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Monday, September 9, 2013

Richmond race controversy, problems, solutions

checkered flag
It is almost 36 hours after the race at Richmond--the final race in the regular 2013 season--when Clint Bowyer spun out and changed the dynamic of the race, the season, and the potential championship.

Twitter is still abuzz with tweets moving faster than cars drive on the race track. NASCAR fans who are furious that the Chase for the Championship has seemingly been tainted.

When I wrote about this yesterday, in Ryan Newman gets screwed again, I was unaware of Jeff Gordon's situation. He too was ripped off by seemingly unsavory action on the track by the Michael Waltrip Racing, (MWR) teammates--Clint Bowyer, #15; Brian Vickers, #55; and Martin Truex, Jr., #56. Personally, I don't think Truex did anything wrong, while the other two seemingly followed team orders.

To Jeff Gordon's credit, he tweeted yesterday, "Was feeling pretty bad about missing the #Chase but after seeing all the details coming out now I feel even worse for @RyanNewman39."
When I wrote about this yesterday, I had only seen the conversation and video replay where Bowyer seemingly jerked the wheel and manipulated the throttle to cause a spin just after he was briefed by his crew chief about Newman leading the race.

Clint Bowyer audio:

With nine laps to go

Spotter Brett Griffin: "#39 is going to win the race. … Well, that kinda sucks. Nine more right here."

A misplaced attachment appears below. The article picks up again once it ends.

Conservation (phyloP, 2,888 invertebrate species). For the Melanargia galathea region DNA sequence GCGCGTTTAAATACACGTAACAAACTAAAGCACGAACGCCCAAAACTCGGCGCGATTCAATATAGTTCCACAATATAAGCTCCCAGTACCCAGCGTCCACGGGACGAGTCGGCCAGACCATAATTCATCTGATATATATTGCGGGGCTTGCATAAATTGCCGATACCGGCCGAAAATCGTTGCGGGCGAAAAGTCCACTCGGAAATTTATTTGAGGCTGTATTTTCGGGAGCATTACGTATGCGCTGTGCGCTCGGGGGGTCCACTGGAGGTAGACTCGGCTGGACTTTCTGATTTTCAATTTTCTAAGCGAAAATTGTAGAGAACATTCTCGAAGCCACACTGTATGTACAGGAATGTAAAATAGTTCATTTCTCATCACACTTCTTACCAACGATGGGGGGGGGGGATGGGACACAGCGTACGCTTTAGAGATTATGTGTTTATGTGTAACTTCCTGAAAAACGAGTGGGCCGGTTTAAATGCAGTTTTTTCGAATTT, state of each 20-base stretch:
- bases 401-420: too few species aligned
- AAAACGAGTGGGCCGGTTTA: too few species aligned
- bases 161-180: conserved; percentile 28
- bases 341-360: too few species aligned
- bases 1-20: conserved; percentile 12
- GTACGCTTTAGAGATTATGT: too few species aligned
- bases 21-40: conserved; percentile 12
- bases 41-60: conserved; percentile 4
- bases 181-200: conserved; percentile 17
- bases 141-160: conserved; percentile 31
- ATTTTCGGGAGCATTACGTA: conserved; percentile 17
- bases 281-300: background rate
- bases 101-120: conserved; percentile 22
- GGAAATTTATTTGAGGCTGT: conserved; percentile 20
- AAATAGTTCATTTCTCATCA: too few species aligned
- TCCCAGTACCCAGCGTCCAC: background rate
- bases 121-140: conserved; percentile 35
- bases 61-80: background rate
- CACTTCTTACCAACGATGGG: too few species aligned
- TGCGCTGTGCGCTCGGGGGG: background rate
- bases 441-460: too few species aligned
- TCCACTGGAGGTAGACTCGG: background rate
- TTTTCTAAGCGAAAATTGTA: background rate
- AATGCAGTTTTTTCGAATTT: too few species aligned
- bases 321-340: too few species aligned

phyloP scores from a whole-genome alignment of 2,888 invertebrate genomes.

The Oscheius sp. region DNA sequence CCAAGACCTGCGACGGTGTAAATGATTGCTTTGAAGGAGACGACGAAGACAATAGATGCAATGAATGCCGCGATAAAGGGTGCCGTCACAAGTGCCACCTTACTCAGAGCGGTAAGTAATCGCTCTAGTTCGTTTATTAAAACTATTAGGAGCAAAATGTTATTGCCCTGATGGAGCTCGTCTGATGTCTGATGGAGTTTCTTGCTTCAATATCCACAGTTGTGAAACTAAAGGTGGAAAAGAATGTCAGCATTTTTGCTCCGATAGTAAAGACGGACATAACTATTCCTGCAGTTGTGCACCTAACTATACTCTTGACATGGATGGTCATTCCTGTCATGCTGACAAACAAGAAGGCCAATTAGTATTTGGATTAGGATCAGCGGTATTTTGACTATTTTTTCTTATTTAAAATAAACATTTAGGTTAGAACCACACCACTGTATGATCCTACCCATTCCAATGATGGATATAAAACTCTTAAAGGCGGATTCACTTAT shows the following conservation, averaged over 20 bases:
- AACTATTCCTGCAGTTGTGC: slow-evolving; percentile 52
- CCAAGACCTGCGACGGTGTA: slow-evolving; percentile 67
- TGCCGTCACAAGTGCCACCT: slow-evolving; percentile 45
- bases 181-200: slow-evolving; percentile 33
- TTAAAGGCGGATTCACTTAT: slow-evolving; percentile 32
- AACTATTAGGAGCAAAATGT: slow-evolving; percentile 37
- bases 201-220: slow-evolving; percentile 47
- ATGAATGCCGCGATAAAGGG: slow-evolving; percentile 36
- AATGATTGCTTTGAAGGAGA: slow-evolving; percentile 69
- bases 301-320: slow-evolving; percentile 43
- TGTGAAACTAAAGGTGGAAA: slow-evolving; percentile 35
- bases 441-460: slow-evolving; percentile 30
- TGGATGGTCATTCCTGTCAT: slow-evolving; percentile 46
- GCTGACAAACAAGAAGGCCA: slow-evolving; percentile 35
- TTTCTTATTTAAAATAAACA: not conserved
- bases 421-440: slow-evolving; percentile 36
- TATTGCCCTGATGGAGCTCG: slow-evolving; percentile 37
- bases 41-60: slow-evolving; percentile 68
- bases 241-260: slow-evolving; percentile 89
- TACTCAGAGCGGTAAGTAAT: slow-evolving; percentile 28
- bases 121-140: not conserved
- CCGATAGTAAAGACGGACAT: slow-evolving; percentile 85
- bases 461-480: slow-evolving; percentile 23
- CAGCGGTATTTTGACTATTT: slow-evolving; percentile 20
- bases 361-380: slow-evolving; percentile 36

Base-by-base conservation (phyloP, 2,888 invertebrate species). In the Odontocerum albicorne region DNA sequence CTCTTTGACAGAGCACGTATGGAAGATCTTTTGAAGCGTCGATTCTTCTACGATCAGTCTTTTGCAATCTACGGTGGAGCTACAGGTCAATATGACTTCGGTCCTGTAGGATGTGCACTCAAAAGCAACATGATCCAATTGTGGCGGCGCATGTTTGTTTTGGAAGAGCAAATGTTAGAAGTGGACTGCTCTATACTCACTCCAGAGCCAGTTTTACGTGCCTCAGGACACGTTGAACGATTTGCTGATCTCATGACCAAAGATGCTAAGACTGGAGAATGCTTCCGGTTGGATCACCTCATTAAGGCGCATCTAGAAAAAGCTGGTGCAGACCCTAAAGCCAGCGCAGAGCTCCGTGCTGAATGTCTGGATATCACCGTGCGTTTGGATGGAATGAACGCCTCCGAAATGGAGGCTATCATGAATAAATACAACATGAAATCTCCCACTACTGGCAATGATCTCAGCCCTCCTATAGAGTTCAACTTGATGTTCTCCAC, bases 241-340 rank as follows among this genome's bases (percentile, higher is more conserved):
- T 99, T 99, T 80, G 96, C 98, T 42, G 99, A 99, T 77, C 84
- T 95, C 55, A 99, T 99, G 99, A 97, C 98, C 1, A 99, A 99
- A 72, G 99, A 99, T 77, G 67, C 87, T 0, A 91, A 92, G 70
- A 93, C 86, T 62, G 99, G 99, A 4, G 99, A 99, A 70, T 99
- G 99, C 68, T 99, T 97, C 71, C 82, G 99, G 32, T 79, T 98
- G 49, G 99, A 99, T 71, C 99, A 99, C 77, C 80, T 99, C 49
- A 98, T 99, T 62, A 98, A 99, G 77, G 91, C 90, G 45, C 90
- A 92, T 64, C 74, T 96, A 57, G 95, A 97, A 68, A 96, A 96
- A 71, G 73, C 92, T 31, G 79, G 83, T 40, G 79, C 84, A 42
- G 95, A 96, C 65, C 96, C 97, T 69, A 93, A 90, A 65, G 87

Crew chief Brian Pattie: "Is your arm starting to hurt? I bet it's hot in there. Itch it."

Clint Bowyer: "Oh yeah."

Griffin: "Right with you, 88. Right with you, right with you, right with you."
Pattie: "I think that tire was going down the whole time, man."

Here is the video:

Brian Vickers audio:

With four laps to go

Crew: "We're probably going to pit here on green."

Vickers: "Are you talking to me?

Crew: "Yeah, we're going to pit."

Vickers: "What? I've got to pit? … I don't understand. Pit right now?"

Crew: "You've got to pit this time. We need that one point."

Vickers: "10-4. Do I got a tire going down?"

Crew: "Yeah. … Come down pit road right now, get a good look at it."

Vickers: "Did you find anything?"

Crew: "I'll see you after the race, Brian. I owe you a kiss."

Thanks to Jeff Gluck, USA Today Sports for this audio transcript

Race for the Chase was ever so close

Clint Bowyer was already slated to be in the Chase, despite the fact that he hadn't won a race all season. (Neither have Dale Earnhardt, Jr. or Kurt Busch, which is controversial in itself when they are contending for a championship over drivers who have won races!) Bowyer was solidly inside the top 10, so he had little to lose.

For Martin Truex, Jr. though, the second MWR racing team to potentially contend for a championship, he had to earn the final wildcard chase spot. To do so, Joey Logano would have to remain in the 10th place in points. Also, Truex would have to earn more points than Ryan Newman, with whom he had been so close, not just in this race, but throughout the year. Both had won a race during the season. 

Kasey Kahne with two wins was guaranteed a wildcard position. If Jeff Gordon raced his way into the top 10 in points, he would have knocked Logano out. Logano would have taken the second wildcard, knocking Truex and Newman out of contention. 

Ryan Newman was leading the race though, which would have guaranteed he would have the second wildcard, which would have knocked out Truex and Logano. It looked as though Newman would have won the race with 9 laps to go. That was when Bowyer spun and caused a caution resetting the field. Newman lost the lead after pitting.

By Bowyer spinning, Truex ended up tying with Newman in points. The tie went to him because he had one second place finish. Newman had none. It didn't matter that Newman finished ahead of him on the track or that Newman led several laps during that race.